Having something to say is highly over rated.

    The entire staff
    funny....

  16. #16
    Registered User stratman62's Avatar
    Join Date
    Jul 2008
    Location
    nc
    Posts
    269

    Default Re: Nashville Number System

    This might help
    Click image for larger version. 

Name:	3-key-chord-chart.jpg 
Views:	5229 
Size:	74.4 KB 
ID:	81204
    dwight in NC

  17. #17
    Registered User
    Join Date
    Sep 2002
    Location
    North Carolina
    Posts
    12,194

    Default Re: Nashville Number System

    Many of my picker friends don't know this. Maddenning. 2nd nature to me.

  18. #18
    Notary Sojac Paul Kotapish's Avatar
    Join Date
    Jul 2003
    Location
    Alameda, California
    Posts
    2,446

    Default Re: Nashville Number System

    Don,

    I don't think anyone in Nashville would claim to have invented the system from scratch, but the particulars of the system--using Arabic rather than Roman numerals, the clumping without reference to bar lines, and the specific set symbols were unique to Nashville and other country-oriented recording studios. In L.A. or NYC the session player were much more likely to get conventionally notated sheet music or a fake-book style chart with specific keys (and associated chords) called out. Any transposition would require the musician to make the mental leap from key to key. Not necessarily a big deal for experienced players, but prone to confusion. The value of the Nashville approach is that it is key independent and allows quick transitions between keys if needed.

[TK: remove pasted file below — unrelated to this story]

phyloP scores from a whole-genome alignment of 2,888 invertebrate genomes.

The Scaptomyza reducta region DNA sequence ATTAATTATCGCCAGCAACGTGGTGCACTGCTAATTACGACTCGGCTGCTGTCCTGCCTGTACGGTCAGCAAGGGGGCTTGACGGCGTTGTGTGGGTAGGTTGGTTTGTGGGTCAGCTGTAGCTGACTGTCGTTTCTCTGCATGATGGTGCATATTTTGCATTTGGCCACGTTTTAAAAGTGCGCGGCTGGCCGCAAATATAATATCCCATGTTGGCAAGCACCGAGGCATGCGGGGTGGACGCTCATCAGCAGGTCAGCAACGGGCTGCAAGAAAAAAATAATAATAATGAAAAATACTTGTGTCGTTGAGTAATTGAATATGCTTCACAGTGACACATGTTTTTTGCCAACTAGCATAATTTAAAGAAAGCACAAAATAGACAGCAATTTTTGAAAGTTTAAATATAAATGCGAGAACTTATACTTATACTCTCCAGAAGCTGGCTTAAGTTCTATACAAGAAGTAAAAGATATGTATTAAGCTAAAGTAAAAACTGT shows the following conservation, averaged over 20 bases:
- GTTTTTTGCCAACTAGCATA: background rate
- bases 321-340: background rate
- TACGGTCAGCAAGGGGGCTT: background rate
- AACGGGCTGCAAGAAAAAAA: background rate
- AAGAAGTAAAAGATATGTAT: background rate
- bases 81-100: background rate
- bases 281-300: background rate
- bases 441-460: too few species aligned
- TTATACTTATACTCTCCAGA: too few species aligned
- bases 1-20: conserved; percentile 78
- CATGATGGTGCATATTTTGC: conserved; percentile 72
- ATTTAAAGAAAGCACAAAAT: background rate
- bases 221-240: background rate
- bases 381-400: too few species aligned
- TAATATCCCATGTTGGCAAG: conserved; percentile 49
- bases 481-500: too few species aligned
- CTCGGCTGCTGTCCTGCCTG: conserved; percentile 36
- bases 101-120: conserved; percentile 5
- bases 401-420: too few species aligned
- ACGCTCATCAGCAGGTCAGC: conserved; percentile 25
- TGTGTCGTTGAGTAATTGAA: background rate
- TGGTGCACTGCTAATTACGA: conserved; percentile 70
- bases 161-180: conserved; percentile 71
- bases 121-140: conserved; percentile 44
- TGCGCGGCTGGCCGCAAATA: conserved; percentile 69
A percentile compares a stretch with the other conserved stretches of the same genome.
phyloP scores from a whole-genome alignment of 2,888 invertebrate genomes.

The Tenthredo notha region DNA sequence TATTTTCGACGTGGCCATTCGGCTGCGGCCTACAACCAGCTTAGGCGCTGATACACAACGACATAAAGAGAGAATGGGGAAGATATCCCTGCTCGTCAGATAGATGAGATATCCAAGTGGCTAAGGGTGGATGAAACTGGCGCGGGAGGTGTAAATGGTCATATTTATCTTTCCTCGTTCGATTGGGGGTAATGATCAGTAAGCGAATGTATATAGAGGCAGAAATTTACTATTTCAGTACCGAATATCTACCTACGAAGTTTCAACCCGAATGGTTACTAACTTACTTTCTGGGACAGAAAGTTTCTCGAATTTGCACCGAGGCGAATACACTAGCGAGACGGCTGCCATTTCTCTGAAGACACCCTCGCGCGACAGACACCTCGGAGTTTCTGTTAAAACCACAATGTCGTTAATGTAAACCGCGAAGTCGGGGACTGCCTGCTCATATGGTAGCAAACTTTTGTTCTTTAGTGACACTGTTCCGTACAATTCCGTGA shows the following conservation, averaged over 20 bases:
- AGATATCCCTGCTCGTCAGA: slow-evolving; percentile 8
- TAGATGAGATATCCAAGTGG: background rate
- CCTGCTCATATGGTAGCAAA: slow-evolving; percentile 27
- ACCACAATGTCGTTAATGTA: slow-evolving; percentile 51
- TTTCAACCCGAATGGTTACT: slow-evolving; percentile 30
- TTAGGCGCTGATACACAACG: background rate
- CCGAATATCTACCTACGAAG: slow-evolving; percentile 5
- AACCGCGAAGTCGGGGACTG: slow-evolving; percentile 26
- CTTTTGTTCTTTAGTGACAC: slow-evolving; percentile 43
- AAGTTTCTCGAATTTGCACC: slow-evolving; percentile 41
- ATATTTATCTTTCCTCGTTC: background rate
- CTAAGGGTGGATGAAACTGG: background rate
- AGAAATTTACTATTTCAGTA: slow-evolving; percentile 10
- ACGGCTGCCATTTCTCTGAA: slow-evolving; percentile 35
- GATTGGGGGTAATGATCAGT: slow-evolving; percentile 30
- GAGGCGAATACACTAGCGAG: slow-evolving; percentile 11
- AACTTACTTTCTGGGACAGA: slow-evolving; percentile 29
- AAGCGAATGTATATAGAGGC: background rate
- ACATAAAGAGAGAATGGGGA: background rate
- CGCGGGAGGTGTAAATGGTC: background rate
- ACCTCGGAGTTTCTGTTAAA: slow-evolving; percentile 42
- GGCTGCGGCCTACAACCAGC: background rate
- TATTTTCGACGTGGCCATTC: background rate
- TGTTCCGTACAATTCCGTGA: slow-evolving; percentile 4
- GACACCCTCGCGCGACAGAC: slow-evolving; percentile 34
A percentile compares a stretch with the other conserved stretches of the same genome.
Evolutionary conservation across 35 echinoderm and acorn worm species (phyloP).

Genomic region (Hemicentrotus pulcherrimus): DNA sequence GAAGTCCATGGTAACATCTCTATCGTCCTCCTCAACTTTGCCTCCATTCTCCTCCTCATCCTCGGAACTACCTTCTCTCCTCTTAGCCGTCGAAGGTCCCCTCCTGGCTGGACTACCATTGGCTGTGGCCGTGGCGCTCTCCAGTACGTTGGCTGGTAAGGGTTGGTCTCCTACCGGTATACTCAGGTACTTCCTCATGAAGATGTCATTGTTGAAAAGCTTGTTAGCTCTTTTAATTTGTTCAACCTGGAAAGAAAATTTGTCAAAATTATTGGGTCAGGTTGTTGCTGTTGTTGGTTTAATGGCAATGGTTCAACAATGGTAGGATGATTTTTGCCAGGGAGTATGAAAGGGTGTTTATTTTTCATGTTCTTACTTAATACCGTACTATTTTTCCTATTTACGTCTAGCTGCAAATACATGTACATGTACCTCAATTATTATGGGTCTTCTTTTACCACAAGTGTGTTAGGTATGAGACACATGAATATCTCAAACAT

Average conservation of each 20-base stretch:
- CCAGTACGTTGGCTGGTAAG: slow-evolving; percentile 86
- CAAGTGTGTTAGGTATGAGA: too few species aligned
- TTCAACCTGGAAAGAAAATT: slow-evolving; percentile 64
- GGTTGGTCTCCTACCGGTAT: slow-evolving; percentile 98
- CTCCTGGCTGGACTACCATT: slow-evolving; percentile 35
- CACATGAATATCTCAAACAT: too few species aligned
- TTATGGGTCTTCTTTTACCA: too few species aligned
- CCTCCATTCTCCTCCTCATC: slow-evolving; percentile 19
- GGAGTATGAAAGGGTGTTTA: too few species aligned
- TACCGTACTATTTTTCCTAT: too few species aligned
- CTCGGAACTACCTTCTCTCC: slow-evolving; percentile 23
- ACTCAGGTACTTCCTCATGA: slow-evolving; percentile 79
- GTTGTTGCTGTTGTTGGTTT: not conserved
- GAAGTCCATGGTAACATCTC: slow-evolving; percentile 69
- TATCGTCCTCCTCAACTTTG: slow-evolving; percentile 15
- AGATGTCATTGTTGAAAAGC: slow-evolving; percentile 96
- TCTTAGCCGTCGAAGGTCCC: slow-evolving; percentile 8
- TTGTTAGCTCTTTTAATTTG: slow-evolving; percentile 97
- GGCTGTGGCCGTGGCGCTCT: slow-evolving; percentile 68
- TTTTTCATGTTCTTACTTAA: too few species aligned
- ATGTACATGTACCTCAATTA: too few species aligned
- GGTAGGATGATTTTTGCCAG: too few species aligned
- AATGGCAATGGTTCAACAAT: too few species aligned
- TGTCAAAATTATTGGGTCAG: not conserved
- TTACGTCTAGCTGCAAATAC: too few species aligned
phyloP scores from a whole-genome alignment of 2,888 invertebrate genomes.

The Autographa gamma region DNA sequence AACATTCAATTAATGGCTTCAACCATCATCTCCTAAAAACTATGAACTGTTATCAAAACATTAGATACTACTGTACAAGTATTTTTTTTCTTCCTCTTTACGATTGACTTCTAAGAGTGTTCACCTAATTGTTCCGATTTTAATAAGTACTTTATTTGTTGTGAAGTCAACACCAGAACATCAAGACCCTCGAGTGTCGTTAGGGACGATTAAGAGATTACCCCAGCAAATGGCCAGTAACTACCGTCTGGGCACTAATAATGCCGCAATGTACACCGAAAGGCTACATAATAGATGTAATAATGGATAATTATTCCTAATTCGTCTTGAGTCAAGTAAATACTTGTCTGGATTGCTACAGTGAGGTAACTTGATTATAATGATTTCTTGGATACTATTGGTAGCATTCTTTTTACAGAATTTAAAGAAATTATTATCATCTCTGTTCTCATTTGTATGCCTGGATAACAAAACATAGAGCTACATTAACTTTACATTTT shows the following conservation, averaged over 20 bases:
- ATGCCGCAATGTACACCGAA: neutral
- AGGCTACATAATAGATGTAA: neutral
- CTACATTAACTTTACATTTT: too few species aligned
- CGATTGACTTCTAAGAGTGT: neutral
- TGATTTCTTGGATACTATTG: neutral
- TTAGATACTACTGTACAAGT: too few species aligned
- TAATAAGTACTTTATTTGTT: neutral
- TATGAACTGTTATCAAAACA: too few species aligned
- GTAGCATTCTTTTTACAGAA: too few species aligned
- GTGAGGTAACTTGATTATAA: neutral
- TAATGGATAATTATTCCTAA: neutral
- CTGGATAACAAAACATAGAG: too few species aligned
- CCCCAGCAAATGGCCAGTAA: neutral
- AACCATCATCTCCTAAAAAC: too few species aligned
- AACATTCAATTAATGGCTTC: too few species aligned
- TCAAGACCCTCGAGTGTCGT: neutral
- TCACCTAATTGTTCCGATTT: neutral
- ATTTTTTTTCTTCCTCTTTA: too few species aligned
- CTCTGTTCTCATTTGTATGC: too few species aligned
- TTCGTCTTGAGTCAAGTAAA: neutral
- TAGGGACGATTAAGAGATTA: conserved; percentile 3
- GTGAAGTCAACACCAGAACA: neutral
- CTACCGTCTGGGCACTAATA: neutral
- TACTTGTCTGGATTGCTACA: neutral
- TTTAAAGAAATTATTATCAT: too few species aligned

And it was Nashville session players, including early adopters and refiners like Charlie McCoy and the Jordanaires, not bluegrass musicians, who developed the current system.

    Mike,